Breaking down Florida’s NCAA Tournament draw: a Regional of mixed metrics and styles

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Florida has a ticket to the dance, but how long can they stay in it? (Photo credit: Kevin Jairaj-USA TODAY Sports).

As was announced late yesterday afternoon, Florida’s up-and-down basketball team was deemed to have done enough to slip into the NCAA Tournament. Now that we’ve all caught our breaths from the suspiciously long wait (Florida was the third to last team of the 68 to be unveiled), let’s dive into what, exactly, lies ahead for Mike White’s bunch.

The first and immediate takeaway from the bracket for me was, of course, its first round game. Because first things first. We’ll get to the later rounds later.

The Gators, as the #10 seed in the West Regional, drew Nevada as the #7 seed to open things up, and Florida could not have drawn a more perfect matchup as the lower seed in a 10-7 matchup if Yale had gone undefeated with the 310th strongest schedule in the nation. For all its faults, Florida is one of the more battle tested teams in the country; Nevada is among the least. While Florida has a pair of wins over LSU in cities not named Gainesville, the best win Nevada has away from its home floor is over Arizona State, one of the last four teams into the field. And ASU dominated that game for about two thirds of the way before Nevada got hot down the stretch and scored 46 points in the final 17 minutes.

The point is, Nevada hasn’t played anyone for us to know if their style, or anything about them, is for real. And the Wolfpack may not even be at full strength. Jordan Caroline, who averages nearly a double-double (17.3 PPG, 9.6 RPG) has been dealing with an Achilles injury recently that caused him to miss the Mountain West tournament. Word out of the Silver State is he’s going to be a go for Thursday night, but that doesn’t answer the question of how effective he’ll be. If he can’t go against the Gators, or even if he’s not at full strength, that’s a critical blow for the Pack as he’s their leading rebounder with almost twice the production as the second leading rebounder (Tre’Shawn Thurman).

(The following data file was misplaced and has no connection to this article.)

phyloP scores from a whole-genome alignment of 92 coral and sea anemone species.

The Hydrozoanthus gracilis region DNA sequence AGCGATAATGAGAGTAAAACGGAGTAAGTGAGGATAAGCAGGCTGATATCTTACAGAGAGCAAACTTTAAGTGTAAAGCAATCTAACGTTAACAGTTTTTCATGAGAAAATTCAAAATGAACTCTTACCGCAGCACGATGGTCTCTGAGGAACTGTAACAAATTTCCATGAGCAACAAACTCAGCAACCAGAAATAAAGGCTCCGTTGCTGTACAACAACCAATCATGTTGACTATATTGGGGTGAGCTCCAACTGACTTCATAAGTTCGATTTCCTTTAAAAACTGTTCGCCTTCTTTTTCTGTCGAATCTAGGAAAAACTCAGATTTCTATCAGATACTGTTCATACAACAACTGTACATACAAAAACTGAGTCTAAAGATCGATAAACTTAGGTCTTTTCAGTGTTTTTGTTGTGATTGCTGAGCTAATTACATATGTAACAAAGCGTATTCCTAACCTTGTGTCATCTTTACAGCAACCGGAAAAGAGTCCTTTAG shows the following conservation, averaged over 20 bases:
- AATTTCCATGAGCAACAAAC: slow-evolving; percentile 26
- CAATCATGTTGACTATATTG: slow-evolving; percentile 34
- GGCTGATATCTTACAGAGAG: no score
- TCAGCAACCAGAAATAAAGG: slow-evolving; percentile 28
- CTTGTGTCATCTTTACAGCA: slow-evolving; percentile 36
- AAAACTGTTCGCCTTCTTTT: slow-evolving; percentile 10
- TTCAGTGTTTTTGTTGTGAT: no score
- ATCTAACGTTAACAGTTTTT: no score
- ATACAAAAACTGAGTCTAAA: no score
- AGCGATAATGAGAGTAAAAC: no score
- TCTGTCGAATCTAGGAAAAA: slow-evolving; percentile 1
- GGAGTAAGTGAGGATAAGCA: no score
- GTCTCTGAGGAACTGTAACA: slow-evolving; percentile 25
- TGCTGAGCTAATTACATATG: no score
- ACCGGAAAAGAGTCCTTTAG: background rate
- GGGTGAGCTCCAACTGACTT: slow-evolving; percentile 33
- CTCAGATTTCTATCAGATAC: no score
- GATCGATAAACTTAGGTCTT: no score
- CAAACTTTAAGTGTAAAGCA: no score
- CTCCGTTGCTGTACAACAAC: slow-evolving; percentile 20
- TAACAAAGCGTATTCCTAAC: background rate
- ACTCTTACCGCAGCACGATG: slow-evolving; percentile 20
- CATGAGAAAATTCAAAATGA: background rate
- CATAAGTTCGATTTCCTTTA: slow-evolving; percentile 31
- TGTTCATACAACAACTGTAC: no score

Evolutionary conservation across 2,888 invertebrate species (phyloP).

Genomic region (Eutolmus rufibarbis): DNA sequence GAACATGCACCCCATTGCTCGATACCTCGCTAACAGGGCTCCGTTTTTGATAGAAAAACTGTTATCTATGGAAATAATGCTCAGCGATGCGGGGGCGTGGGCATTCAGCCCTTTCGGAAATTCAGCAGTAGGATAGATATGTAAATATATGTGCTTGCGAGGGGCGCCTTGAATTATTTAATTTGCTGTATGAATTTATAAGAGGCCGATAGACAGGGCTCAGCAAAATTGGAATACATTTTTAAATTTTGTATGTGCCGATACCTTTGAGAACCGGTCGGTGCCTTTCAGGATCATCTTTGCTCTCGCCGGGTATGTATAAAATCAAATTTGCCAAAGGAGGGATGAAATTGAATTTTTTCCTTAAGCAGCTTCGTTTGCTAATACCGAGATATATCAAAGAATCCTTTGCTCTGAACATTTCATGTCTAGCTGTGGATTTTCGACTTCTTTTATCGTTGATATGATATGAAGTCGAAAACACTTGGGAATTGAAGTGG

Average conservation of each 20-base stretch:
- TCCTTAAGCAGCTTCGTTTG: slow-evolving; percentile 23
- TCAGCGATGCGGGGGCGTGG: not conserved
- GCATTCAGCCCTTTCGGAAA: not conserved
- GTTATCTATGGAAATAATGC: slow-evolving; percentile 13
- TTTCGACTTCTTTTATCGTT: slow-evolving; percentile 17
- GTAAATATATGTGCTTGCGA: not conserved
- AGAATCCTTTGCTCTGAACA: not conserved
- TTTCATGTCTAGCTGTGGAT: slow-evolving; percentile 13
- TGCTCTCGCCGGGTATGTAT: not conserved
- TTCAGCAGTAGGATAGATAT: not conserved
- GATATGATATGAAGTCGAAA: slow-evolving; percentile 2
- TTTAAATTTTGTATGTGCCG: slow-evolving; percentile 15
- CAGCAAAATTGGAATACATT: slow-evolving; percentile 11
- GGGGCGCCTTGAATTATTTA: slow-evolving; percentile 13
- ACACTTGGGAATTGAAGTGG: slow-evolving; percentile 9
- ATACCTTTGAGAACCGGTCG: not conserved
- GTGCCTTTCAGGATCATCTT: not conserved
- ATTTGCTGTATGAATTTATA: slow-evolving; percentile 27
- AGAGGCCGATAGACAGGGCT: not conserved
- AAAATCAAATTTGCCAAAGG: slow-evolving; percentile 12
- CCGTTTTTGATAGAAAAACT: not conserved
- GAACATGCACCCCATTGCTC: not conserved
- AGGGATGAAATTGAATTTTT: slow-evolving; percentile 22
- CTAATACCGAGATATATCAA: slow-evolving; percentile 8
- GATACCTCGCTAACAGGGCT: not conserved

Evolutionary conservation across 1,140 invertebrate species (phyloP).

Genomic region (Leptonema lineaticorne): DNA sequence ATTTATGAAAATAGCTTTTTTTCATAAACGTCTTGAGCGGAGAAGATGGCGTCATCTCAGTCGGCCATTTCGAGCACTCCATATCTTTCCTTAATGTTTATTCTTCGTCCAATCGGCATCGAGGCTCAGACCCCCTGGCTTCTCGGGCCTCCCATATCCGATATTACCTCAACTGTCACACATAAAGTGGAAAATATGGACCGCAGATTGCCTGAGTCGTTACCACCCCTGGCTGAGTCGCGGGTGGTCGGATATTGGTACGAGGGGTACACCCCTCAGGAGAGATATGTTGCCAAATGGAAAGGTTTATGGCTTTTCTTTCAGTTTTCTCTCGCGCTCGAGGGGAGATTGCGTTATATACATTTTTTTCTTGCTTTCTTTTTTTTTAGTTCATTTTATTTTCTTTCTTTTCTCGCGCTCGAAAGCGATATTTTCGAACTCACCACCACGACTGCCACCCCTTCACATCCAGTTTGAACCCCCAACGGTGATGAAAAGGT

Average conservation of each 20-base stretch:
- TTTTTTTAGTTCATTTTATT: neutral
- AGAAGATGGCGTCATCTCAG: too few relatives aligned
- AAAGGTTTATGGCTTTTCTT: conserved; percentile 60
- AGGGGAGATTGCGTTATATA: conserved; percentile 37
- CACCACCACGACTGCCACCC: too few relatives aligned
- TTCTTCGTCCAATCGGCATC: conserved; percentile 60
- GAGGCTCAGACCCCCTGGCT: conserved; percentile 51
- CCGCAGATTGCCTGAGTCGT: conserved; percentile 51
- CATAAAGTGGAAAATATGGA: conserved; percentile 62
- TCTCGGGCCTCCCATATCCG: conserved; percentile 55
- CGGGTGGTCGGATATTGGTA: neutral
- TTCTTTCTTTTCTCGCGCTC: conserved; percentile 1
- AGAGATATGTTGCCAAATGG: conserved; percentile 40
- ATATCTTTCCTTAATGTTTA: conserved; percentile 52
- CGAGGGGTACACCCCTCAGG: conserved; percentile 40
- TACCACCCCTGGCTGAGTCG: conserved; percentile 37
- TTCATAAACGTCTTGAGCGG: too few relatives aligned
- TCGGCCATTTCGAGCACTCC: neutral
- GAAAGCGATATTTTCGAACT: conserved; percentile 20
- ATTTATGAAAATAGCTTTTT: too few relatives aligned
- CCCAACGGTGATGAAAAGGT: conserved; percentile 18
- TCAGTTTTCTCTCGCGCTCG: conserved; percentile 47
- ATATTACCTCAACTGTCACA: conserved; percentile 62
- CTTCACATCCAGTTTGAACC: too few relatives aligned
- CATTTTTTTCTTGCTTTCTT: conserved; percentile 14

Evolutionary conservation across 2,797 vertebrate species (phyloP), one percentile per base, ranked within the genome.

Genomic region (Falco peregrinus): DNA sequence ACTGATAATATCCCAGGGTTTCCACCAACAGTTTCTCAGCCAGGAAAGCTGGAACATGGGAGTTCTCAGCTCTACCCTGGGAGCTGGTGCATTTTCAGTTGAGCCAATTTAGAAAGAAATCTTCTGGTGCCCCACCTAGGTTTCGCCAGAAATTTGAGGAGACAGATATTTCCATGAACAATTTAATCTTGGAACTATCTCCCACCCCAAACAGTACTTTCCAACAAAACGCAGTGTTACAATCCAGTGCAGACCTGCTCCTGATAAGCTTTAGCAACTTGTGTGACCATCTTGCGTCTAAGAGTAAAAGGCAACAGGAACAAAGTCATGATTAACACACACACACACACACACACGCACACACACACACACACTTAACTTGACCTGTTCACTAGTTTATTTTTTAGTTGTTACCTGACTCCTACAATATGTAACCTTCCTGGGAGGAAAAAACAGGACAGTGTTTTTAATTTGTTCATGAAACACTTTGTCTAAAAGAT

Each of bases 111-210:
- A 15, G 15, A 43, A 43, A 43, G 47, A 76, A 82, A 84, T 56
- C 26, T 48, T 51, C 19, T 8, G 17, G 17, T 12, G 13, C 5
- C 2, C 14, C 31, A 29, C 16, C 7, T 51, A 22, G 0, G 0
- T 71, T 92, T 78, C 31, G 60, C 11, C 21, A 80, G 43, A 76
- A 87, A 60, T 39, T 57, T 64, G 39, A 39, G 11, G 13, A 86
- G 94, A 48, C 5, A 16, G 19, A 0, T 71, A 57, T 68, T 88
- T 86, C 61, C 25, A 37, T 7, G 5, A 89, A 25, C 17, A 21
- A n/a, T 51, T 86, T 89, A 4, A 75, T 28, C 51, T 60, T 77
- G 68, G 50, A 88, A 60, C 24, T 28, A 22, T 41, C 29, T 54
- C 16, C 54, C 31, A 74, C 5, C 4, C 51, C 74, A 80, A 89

The Wolfpack aren’t a one man show, though. The Martin twins, Caleb and Cody, have produced 30.9 points per game combined this year from their respective forward slots, and together match Caroline’s 9.6 rebounds per game. To boot, Thurman is a handful in the paint at 6’8, 225 lbs, and Jazz Johnson is a seasoned guard.

Again, though: those guys have seemed difficult to stop offensively this year, but they haven’t tested that theory against a team anywhere near as strong defensively as Florida. The only real styles of play that Florida struggles to defend against are opponents that either play at a hyper-fast tempo or that are simply much bigger. Nevada is neither, and haven’t proven anything yet. So, healthy Caroline or not, it would not come as a surprise to me in the least bit if the Gators pulled off this pseudo-upset. In fact, I’m probably going to pick Florida in my money pool.

But as gracious of a gift the Selection Committee gave Florida in its first round game, it dealt the Gators that hellacious of a draw the rest of the way. It’s not a particularly daunting bracket for the top few teams, but it’s loaded with horrendous matchups for the Gators assuming chalk holds elsewhere in the Regional.

Look one round further down the road and you’ll find 2nd seeded Michigan, who I think we can all safely assume will handle 15th seeded Montana. As far as #2 seeds go, the Wolverines were the worst matchup Florida could have possibly drawn*. Michigan allows .861 points per every opponent possession, which is the second highest defensive efficiency ranking in the nation, and just 58.8 points per game. For a team like Florida that’s far better on defense than it is on offense, that could set up to be nothing short of an abject nightmare.

And if by some miracle the Gators stun Michigan and make it to the Sweet 16? Their likely opponent will be Texas Tech, a team that allows 58.6 points per game and the correct answer to “if Michigan has the second best defensive efficiency rating in the country, who has the best?” by allowing .859 points per opponent possession. Or it could be #6 seeded Buffalo, which deploys a NASCAR style offense that plays at an obscenely high tempo (73.8 possessions per 40 minutes, the ninth most in the country) and can lure you into a high volume of fouls and wear you down by midway through the second half with its transition game. Ask the Gators how they liked it when Arkansas tried that early in the SEC Tournament; now imagine an opponent playing time and a half as fast, but at a significantly higher level, for 40 minutes.